Lost Title Bonds

At Surety Bond Agents, we offer a full range of surety bonds nationwide through an extended carrier network. Learn everything you need to know about lost title bonds below, and contact us today to request a quote.

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FREE LOST TITLE BOND QUOTE

What Are Lost Title Bonds?

Lost title bonds provide a solution for people who want to register, sell, or donate a vehicle for which they have no valid title. All but a very few states have a process through which a person in this situation can obtain a bonded title that will allow them to register or transfer ownership of the vehicle despite the lack of an original title.  The prerequisite for obtaining a bonded title is to purchase a lost title surety bond (referred to in some states simply as a title bond).

Who Needs Them?

There are several scenarios in which a person might need to purchase a title bond and obtain a bonded license:

  • The buyer did not receive a title from the seller, though there might be a bill of sale, receipt, or canceled check.
  • The buyer does have a title, but it is invalid—for example, because of fraud, alteration, or because the name of the new owner was recorded incorrectly.
  • The seller provided a title, but it was lost or stolen before the buyer was able to get the vehicle registered.

In addition to the scenarios above it is possible in some states to get a bonded title for a vehicle abandoned on one’s property.

How Do They Work?

The specific steps to get a bonded title vary by state. In most states, however, the vehicle’s purported owner must purchase a lost title surety bond. The amount of the bond is based on the value of the vehicle. The required term (duration) of the bond varies but is typically three or four years.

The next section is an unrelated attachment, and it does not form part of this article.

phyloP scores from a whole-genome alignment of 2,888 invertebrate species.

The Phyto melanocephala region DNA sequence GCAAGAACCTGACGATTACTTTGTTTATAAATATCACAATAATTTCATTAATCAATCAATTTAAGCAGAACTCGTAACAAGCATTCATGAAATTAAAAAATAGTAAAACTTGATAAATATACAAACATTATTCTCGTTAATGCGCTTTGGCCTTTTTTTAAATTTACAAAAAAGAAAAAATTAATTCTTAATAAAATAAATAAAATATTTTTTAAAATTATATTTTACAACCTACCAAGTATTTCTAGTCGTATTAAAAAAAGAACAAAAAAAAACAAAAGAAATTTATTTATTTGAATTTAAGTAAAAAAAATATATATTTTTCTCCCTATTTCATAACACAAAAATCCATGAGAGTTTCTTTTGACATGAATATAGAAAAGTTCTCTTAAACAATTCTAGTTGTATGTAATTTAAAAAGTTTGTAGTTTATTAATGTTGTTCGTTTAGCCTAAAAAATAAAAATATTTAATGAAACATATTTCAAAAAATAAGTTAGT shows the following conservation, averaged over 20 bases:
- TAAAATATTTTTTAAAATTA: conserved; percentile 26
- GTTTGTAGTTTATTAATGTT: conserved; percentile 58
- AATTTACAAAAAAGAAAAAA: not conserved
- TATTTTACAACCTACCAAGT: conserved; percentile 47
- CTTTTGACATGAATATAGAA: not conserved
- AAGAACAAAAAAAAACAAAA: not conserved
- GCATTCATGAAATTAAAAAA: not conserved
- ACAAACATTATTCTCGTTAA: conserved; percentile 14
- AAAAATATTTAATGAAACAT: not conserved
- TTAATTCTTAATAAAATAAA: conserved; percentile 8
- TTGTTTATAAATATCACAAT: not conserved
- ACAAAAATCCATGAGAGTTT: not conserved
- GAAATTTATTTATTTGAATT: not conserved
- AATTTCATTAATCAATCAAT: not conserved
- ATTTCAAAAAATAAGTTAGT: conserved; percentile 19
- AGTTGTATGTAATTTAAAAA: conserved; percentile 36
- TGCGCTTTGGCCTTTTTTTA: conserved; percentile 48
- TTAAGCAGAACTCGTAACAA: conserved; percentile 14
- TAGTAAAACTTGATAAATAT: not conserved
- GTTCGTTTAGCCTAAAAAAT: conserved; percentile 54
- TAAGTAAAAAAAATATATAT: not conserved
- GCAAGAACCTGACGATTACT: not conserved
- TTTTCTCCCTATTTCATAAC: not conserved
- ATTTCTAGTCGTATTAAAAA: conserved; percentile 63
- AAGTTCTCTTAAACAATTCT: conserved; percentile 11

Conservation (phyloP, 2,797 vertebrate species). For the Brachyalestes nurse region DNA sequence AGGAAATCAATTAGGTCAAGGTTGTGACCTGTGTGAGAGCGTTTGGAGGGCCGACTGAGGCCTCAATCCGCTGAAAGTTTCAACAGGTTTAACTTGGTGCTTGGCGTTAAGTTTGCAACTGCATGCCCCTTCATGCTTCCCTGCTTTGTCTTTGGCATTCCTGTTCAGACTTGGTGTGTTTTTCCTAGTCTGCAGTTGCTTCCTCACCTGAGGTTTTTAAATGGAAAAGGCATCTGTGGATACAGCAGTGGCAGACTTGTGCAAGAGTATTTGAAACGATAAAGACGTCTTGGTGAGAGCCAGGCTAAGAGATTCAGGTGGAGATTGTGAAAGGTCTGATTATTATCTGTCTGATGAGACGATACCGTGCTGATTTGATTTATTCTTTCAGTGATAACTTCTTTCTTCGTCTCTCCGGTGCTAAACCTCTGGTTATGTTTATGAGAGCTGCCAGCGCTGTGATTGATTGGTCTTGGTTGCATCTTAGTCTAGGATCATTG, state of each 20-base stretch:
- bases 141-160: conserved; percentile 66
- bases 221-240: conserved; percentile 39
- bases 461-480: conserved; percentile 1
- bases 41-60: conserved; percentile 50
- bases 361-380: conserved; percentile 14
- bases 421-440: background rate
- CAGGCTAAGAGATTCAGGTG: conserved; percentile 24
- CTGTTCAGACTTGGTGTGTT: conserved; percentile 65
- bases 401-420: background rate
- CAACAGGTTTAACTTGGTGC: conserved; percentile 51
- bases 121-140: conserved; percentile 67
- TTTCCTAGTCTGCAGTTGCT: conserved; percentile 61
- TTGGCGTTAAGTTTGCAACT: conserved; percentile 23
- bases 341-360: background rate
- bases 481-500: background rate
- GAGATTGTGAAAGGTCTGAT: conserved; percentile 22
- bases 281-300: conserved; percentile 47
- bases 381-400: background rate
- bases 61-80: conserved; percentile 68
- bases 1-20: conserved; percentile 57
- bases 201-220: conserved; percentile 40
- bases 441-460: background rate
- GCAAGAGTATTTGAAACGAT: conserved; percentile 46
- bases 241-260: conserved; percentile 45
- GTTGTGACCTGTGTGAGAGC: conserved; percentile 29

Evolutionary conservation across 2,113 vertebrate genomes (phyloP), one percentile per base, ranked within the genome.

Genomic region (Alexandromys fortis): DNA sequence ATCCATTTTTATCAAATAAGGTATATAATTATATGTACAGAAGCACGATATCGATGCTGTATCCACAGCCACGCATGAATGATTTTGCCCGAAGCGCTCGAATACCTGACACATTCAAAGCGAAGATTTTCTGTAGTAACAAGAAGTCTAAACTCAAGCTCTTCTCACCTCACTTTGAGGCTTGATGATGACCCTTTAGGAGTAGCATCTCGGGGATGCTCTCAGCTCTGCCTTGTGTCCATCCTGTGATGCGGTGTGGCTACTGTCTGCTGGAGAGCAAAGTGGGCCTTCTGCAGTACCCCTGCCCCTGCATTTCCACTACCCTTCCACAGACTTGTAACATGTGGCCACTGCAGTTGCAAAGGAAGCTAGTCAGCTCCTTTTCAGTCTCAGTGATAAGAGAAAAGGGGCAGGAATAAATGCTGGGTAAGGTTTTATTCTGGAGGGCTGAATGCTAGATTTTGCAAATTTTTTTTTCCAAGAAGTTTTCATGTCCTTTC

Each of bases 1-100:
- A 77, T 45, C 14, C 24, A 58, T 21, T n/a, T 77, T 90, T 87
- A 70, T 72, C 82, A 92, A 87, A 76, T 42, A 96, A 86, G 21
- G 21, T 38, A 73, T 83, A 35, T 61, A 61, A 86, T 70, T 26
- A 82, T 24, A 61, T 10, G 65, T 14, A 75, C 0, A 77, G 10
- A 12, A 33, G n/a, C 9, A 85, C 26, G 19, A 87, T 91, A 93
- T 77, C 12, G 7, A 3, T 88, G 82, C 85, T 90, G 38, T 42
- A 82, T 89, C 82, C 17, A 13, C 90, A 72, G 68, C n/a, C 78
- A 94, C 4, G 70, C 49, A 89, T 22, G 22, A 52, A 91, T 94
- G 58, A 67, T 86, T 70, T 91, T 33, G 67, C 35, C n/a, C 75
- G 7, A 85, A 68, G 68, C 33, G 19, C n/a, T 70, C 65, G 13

At any point during the bond’s term, someone could show up with evidence of their legitimate ownership of the vehicle. If that person is proven to be the rightful owner, they can file a claim against the lost title bond and be compensated for any financial loss incurred as a result of a bonded title having been issued.

If that should occur, both the state (the “obligee” in the surety bond agreement) and the surety bond company (referred to simply as the “surety”) are held harmless. Full legal responsibility for paying the claim rests with the bonded individual (the “principal”). However, the surety will pay the claim in advance—essentially lending that amount to the principal—to be reimbursed by the principal.

At the end of the bond’s three or four-year term, if nobody has surfaced to dispute the vehicle’s ownership, the bond expires and the bonded title is exchanged for a regular, unbonded title.

What Do They Cost?

In most states that permit bonded titles, the cost of a lost title bond for less expensive vehicles ($6,000 or less) is typically a flat amount that rarely exceeds $300 or $350. More expensive vehicles require underwriting because the risk that the principal won’t repay the surety’s advance is higher. 

The underwriters will rely primarily on the principal’s personal credit score in arriving at an appropriate premium rate. With good credit, the premium rate should be somewhere in the range of 1-3% of the total bond amount.